Emergency responders train on dealing with rail accidents - WLOX.com - The News for South Mississippi

Emergency responders train on dealing with rail accidents

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JACKSON COUNTY, MS (WLOX) -

Every day, trains pass through South Mississippi carrying thousands of gallons of hazardous materials. Jackson County emergency responders said if there is ever a rail accident, they want to know exactly how to deal with it because that can save lives. Thursday they held a training exercise simulating a train accident.

Chris Mackenberg is the Manager of Hazardous Materials for CSX. He explained the scenario of the drill.

"The engineer has had a heart attack and he's in the locomotive. The conductor is near the train tracks, and we also have a victim at the local warehouse," said Mackenberg.

Along with injuries, three of the rail cars are leaking toxic chemicals.

"The chlorine and anhydrous ammonia is an inhalation hazard so it would affect your breathing, and the sodium hydroxide is an acid, a corrosive," Mackenberg said.

Firefighters, law enforcement officers and ambulance workers from across Jackson County participated in the drill. Their first objective was to rescue the victims. They also had to stop the leaks and keep sightseers away. Participants said the experience was eye opening.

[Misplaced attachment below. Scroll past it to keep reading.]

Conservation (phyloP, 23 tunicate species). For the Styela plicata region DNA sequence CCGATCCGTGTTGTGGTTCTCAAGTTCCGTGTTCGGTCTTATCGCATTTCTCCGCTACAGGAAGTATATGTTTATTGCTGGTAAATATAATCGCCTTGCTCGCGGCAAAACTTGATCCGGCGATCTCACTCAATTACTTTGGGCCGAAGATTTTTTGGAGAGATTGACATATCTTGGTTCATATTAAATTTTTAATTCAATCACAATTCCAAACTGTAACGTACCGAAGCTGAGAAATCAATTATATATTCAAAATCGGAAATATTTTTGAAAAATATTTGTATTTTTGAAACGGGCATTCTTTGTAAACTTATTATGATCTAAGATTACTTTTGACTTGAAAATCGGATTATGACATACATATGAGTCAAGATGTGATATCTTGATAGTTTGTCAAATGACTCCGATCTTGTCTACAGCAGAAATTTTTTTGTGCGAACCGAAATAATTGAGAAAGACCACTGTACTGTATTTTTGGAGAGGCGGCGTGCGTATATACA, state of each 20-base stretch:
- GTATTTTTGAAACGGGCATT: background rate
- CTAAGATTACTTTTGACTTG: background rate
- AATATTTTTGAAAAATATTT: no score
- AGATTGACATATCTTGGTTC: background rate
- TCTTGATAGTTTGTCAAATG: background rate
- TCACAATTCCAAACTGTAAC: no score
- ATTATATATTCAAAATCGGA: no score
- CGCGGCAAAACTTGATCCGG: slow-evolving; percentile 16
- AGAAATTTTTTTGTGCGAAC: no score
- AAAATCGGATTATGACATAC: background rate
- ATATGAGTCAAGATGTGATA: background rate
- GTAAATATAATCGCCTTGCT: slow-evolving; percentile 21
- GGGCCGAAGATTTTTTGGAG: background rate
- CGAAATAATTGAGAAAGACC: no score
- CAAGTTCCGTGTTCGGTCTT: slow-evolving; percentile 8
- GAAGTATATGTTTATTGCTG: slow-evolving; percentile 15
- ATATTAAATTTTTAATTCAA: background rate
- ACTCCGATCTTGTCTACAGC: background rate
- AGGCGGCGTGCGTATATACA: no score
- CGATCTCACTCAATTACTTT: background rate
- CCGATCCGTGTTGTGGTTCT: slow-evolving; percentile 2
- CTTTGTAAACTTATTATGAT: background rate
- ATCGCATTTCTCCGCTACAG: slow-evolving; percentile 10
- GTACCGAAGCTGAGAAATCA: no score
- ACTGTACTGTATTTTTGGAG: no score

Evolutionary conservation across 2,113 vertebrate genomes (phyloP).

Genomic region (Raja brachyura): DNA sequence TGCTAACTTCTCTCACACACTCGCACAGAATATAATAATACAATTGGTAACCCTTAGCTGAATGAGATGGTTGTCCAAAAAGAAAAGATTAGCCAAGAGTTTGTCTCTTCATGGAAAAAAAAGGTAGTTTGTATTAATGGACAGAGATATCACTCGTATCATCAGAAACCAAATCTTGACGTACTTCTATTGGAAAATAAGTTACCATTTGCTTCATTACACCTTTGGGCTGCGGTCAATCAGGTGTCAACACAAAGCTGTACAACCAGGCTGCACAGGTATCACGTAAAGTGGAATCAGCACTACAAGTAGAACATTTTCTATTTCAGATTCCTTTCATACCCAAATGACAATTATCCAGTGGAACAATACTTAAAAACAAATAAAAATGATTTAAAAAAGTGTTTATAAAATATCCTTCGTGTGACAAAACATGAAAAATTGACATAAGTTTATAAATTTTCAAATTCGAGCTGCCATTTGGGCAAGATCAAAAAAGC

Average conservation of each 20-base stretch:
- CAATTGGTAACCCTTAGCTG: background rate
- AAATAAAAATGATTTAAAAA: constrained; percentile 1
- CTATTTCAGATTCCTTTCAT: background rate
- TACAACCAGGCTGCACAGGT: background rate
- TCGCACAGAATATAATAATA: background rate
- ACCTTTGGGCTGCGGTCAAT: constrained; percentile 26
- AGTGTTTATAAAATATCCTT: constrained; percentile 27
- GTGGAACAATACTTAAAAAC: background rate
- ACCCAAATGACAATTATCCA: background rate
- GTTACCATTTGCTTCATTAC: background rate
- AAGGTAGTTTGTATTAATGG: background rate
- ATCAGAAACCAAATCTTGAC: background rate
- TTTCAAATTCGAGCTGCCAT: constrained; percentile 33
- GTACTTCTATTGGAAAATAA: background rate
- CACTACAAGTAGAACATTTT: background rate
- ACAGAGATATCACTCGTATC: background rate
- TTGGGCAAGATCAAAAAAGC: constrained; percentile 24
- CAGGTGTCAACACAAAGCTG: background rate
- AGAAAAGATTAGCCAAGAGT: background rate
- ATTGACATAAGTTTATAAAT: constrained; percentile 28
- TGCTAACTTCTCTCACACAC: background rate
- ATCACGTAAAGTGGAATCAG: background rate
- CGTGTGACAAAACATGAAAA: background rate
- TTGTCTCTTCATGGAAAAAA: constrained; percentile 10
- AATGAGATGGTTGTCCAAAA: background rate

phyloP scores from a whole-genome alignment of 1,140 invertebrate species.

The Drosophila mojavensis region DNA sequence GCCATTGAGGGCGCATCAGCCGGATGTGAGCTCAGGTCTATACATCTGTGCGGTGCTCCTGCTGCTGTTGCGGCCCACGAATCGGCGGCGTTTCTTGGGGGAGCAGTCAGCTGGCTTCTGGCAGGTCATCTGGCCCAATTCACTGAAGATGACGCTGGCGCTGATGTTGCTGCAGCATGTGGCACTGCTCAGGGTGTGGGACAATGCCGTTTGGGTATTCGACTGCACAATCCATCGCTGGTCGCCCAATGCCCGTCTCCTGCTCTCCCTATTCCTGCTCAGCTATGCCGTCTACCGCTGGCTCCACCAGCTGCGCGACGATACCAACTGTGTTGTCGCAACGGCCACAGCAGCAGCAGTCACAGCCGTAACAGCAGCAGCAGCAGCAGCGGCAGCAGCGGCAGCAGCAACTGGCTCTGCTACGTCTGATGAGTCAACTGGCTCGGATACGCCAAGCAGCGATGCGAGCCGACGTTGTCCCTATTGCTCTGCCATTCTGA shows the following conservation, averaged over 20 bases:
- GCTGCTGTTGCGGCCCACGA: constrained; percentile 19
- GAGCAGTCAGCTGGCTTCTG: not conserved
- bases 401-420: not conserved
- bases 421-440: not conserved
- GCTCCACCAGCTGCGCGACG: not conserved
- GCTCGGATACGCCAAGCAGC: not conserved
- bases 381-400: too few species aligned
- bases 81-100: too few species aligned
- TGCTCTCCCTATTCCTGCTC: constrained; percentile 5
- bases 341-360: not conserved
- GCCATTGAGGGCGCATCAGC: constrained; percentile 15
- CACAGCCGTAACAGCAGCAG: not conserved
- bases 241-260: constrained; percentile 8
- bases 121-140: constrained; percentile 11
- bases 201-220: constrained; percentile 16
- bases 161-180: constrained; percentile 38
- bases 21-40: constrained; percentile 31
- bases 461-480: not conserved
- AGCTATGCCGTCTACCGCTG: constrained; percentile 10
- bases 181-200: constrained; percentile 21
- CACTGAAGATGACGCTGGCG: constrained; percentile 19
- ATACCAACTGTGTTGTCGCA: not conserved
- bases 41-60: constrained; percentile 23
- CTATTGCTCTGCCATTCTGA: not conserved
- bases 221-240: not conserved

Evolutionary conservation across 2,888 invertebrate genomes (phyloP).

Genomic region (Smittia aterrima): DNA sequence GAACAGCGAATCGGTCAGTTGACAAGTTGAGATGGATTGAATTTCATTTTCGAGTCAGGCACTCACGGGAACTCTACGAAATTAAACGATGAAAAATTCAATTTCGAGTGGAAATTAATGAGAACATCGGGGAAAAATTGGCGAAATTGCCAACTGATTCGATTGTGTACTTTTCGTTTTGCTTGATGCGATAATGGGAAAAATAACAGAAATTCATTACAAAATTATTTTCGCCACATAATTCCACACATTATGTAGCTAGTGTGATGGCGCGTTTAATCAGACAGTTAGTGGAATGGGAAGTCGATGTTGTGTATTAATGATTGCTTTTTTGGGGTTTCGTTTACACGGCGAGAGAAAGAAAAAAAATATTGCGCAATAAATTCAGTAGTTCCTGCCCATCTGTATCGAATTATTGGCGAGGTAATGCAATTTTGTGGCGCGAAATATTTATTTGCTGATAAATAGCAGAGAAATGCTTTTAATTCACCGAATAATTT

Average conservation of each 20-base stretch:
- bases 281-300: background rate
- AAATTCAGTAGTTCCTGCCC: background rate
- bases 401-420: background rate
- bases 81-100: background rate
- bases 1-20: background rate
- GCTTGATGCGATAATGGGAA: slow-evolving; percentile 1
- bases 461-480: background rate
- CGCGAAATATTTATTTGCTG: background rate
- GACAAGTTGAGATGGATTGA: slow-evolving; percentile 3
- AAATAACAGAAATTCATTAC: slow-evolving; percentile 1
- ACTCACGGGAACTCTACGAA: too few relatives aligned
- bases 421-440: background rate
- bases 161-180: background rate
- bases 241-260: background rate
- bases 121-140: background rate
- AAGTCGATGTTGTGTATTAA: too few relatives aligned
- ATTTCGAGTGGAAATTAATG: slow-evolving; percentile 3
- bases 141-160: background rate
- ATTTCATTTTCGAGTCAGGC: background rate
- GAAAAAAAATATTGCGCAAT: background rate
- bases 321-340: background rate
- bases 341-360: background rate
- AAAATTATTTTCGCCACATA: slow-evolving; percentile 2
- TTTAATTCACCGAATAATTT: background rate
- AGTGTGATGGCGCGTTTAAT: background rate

"More experience in the suit. The suit is the critical part of all this, because it's added on to the heat and the exposure," firefighter Steve Coyle said.

With so much heavy rail traffic in Jackson County, officials said there is a high risk of accidents. They said emergency workers need to be aware of the dangers they may face while responding.

"Trains weigh hundreds of tons. They can injure or kill very easily when trains are moving," said Earl Etheridge, Jackson County Emergency Services Director. "These guys have to think more than they would for just a normal transportation incident like a truck wreck or a car wreck or even a house fire."

Since rail cars can carry up to 30,000 gallons of toxic materials, officials said a leak could make evacuations of the surrounding area necessary.

"Of course, the number one thing is to save lives, and then we would concentrate on property, etcetera. Our number one goal here would be to save lives," said Shane Langfitt, of the Jackson County Sheriff's Department.

CSX and Mississippi Export Railroad assisted the emergency responders in the training.

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